Continuing controversy over monitoring men with localized prostate cancer: a systematic review of programs in the prostate specific antigen era.
Martin RM., Gunnell D., Hamdy F., Neal D., Lane A., Donovan J.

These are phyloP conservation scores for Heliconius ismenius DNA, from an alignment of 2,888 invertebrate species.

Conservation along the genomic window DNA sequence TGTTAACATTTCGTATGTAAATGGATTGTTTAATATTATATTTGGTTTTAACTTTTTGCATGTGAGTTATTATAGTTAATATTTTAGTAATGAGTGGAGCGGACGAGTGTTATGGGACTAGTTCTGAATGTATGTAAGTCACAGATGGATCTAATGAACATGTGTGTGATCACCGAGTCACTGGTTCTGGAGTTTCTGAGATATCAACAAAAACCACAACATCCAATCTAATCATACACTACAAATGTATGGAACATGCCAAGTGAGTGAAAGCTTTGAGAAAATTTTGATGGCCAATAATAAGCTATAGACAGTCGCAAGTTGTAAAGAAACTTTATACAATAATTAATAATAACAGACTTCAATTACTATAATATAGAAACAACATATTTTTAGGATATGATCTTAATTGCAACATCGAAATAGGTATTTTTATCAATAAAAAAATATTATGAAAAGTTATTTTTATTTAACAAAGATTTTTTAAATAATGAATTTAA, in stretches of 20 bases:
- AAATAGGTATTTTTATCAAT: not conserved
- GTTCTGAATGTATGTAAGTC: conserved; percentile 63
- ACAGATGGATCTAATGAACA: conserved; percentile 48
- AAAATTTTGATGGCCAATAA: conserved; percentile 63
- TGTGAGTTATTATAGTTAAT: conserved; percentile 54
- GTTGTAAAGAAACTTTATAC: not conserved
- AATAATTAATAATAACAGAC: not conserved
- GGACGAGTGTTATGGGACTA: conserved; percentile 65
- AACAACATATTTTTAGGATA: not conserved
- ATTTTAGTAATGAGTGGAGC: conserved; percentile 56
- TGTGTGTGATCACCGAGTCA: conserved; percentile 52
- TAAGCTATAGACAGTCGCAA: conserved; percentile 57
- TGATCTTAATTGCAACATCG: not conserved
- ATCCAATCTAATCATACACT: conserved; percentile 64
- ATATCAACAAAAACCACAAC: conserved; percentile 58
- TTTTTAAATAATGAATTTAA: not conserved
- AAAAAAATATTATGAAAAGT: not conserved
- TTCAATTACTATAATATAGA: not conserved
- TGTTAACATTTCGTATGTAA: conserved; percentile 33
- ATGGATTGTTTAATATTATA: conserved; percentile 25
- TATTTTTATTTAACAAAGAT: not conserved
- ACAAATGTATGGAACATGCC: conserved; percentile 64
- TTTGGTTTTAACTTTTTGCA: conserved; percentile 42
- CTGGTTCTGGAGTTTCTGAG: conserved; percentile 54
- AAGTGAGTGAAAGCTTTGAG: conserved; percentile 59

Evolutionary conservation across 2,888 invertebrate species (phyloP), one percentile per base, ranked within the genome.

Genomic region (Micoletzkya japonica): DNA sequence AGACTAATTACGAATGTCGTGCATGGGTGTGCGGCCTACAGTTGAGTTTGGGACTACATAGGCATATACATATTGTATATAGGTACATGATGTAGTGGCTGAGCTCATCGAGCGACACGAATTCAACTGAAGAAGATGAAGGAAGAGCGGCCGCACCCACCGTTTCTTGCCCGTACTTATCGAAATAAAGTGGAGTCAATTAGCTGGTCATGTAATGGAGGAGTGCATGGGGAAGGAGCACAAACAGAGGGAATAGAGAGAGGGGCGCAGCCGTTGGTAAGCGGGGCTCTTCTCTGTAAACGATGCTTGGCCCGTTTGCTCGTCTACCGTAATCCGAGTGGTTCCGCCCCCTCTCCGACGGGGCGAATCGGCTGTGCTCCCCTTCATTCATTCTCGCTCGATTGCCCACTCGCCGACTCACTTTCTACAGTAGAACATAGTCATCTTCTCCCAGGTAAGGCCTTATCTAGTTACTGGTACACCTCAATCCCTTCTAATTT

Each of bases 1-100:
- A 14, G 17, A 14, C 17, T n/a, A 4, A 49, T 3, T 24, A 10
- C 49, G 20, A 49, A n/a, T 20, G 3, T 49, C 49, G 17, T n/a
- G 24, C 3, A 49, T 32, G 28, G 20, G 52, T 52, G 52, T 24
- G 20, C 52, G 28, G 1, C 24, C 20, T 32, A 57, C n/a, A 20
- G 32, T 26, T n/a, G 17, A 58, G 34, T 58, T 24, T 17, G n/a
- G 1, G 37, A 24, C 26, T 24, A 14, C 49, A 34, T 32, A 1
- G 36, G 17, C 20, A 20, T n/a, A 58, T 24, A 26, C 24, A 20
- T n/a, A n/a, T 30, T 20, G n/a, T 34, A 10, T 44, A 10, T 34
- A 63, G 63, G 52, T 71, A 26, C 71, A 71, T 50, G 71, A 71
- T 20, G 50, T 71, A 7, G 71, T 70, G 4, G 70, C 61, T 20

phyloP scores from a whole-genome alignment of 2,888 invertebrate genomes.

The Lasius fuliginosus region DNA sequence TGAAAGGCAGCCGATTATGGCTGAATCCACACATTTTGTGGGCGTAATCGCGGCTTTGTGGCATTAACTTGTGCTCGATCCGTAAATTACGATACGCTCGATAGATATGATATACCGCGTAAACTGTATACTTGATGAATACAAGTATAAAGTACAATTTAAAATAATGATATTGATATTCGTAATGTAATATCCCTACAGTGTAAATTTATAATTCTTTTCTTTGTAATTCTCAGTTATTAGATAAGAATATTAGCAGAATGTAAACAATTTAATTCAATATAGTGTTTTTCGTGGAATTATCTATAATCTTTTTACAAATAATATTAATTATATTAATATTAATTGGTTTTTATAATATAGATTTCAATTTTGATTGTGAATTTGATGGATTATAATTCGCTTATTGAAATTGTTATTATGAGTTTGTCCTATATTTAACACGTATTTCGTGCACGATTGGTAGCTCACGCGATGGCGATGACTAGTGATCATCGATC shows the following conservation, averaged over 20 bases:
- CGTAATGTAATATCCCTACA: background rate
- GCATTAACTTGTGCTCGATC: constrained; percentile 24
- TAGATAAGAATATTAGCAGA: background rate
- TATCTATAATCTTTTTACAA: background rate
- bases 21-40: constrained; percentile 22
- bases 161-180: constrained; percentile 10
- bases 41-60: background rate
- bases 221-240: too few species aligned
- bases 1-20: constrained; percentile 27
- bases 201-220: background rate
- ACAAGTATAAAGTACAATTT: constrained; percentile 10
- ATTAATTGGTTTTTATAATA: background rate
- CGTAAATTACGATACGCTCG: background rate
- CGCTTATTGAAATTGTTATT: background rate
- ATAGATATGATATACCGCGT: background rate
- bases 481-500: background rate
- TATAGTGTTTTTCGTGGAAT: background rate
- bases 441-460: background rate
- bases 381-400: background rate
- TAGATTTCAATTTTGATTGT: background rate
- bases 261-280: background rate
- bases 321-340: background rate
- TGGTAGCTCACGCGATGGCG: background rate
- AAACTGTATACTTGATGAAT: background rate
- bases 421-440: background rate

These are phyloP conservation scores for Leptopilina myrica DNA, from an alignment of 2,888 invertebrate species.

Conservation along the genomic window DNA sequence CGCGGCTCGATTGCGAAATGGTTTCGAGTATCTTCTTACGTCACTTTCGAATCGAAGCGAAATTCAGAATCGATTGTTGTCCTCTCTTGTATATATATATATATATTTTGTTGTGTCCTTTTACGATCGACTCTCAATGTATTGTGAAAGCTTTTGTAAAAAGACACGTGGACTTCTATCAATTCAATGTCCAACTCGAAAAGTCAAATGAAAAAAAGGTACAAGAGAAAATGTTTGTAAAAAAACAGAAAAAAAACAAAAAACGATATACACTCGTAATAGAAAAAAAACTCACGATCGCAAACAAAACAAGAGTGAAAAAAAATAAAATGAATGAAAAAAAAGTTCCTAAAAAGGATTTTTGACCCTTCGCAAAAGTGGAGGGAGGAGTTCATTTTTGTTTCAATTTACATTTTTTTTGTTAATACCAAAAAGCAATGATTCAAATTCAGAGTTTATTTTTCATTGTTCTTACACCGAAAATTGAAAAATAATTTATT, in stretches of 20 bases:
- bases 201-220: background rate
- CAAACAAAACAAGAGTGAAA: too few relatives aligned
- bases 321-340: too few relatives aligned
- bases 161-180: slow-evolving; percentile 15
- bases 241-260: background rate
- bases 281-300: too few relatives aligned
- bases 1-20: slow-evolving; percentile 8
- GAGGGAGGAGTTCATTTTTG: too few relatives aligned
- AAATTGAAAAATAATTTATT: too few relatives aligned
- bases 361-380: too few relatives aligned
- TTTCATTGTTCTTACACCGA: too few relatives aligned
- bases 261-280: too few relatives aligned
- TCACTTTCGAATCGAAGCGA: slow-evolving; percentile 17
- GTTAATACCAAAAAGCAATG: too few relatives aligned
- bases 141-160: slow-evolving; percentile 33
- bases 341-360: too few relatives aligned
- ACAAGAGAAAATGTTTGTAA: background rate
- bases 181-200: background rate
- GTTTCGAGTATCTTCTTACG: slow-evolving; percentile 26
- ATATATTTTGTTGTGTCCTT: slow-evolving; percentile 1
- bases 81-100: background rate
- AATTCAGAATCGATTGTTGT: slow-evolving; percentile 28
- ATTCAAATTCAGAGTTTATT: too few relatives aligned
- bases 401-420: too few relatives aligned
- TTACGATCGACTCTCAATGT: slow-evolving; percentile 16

PURPOSE: There is continuing controversy over the most appropriate treatment for screen detected and clinically localized prostate cancer, and increasing interest in monitoring such men initially with radical treatment targeted at cancers showing signs of progressive potential but while they are still curable. Current evidence on monitoring protocols and biomarkers used to predict disease progression was systematically reviewed. MATERIALS AND METHODS: The MEDLINE and Excerpta Medica (EMBASE) bibliographic databases were searched from 1988 to October 2004, supplemented by manual searches of reference lists, focusing on studies reporting monitoring of men with localized prostate cancer. RESULTS: A total of 48 potentially eligible articles were found but only 5 studies, in which there was a total of 451 participants, restricted entry criteria to men with clinically localized (T1-T2) prostate cancer. Monitoring protocols varied with little consensus, although the majority used prostate specific antigen and digital rectal examination, while some added re-biopsy to assess progression. Actuarial probabilities of freedom from disease progression at 4 to 5 years of followup were 67% to 72%. However, up to 50% of men abandoned monitoring within 2 years, largely because of anxiety related to increasing prostate specific antigen rather than objective evidence of disease progression. There was no robust evidence to support prostate specific antigen doubling times or velocity to identify men in whom disease may progress. Studies were characterized by small sample size, short-term followup, observer bias and uncertain validity around variable definitions of progression. CONCLUSIONS: Current evidence suggests that some form of monitoring would be a suitable treatment option in men with localized prostate cancer but there is little consensus over what markers should be used in such a program or how progression should be properly defined. The search for a method that safely identifies men with prostate cancer who could avoid radical intervention must continue.